By Jason Wojciechowski on July 27, 2004 at 1:28 AM
With two comfortable victories over Texas, the A's moved back to just 2.5 games behind the Rangers as the AL West matchups continue. Oakland plays at home against Seattle tonight, and the A's have been nearly unstoppable in the Coliseum, where they're 33-15, second only to the Yankees in all of baseball. The Achilles heel of the team has been road trips: they're just 20-29 away from home, a road record too similar to that of teams like Colorado, Cincinnati, the Mets, Cleveland, and Tampa Bay to be of any comfort to A's fans.
The A's won the last two games of the series exactly the way they're supposed to against the Rangers: the A's strength (pitching and defense) held Texas to four runs total, while the Rangers weakness (pitching and defense) allowed the A's to score fifteen.
On Saturday, Kirk Saarloos had another "who needs brilliance, just keep us in the game" start, pitching five innings and, despite giving up just three hits, allowing two runs. Saarloos walked five batters, but none of them ended up hurting him. The two runs scored on a Mark Teixeira homer and an Alfonso Soriano sac-fly, driving in David Dellucci, who had doubled, then moved to third on a groundout.
Following Saarloos was another good long outing by Justin Duchscherer, who went 2 2/3 innings, allowing three baserunners, no runs, and striking out three. Jim Mecir and Octavio Dotel finished things from there, with Dotel striking out all three men he faced.
Mark Kotsay is heating up, and Eric Chavez appears to be getting his power stroke back. Chavez hit his fifteenth homer in this game, and would hit his sixteenth on Sunday. Kotsay bashed two bombs, and added another on Sunday, padding his season total to eight, and helping his July batting line rise to .388/.454/.635. He's not walking as much as I thought he would, with just a .060 ISO-OBP, but I think I've been deluding myself in thinking that he was going to be a walks monster. His best ISO-OBP of his career was last year's .077 mark. The important question, then, is "Will Kotsay finish the year with his current .324 batting average? And what about his career-best .461 slugging percentage?"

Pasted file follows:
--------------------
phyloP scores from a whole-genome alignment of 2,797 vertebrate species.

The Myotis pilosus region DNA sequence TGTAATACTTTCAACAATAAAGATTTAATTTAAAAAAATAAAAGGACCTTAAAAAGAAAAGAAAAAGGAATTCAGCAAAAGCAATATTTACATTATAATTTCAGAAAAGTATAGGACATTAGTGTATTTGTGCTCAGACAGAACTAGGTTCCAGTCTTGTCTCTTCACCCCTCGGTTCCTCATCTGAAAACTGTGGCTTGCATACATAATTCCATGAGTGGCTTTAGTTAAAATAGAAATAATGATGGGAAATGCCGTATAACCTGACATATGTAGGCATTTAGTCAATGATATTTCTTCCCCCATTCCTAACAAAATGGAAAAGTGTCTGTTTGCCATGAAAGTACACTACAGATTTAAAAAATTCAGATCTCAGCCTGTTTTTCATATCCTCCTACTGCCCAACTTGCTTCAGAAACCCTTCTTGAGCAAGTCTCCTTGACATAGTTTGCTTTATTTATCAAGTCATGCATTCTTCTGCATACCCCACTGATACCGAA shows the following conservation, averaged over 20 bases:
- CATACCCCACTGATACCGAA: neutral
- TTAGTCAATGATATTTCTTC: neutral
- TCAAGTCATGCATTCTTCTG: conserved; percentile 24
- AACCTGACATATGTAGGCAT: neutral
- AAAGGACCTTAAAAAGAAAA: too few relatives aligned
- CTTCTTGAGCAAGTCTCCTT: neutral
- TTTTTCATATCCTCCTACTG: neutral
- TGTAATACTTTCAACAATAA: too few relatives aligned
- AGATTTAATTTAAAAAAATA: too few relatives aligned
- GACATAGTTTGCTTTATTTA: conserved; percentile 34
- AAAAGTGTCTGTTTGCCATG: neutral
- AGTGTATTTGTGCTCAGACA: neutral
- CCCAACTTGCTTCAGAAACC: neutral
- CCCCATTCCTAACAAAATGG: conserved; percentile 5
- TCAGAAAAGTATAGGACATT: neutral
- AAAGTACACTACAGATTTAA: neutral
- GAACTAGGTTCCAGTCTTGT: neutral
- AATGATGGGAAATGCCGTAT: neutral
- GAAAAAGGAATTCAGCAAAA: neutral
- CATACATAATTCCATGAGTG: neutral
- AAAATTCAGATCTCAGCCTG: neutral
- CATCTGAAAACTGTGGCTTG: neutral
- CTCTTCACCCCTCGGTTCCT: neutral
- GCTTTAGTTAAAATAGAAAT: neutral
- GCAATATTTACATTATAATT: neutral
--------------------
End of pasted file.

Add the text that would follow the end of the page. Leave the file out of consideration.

Kotsay's clearly playing over his head, as his July line shows, and I think he'll come back to earth. His batting average is better than his previous career best by .026. And his slugging percentage is entirely batting-average driven: his .137 ISO-SLG is essentially the same as his career mark, .136. He's playing in a park that's not very nice to left-handed hitters, so you have to respect his work so far, but that doesn't mean you have to expect it to continue. My prediction? He'll hit over .300 for this first time in his career, and his ISO's will stay the same, resulting in a .301/.361/.438 line. (Note the .799 OPS: I'm cruel. Couldn't I have just given him an .800? No!) There are about eleven center fielders hitting better than that right now. One of those is Jeromy Burnitz, who's (a) Coors-aided and (2) probably not the defensive center-fielder that Kotsay is. Actually, a cringe-worthy note for A's fans. The player whose line looks the most similar to this projection right now? Randy Winn.
Anyway, Sunday's game was much the same. A young A's starting pitcher last just five innings, giving up two runs on a low number of hits (two), while walking five and giving up a homer. The bullpen was even better this time around, allowing just one baserunner (a Justin Lehr walk) over the final four innings, including six straight ground balls induced by Chad Bradford.
Meanwhile, Eric Byrnes and Erubiel Durazo added homers to the Chavez and Kotsay jobs I already mentioned. All four A's homers came off of former Athletic John Wasdin. The last time Wasdin was with the A's was 1996, when he was 23 years old. Were any of the current A's members of that team? Why don't I just say, not even close. This was not the kind of young team that would still have players with the team eight years later. The list of guys on that team who've appeared in the bigs this year is small: Jason Giambi, Tony Batista, Matt Stairs, Scott Spiezio, John Wasdin, Buddy Groom, Todd Van Poppel, and Jay Witasick. That's eight out of 43 who appeared at least once for the team.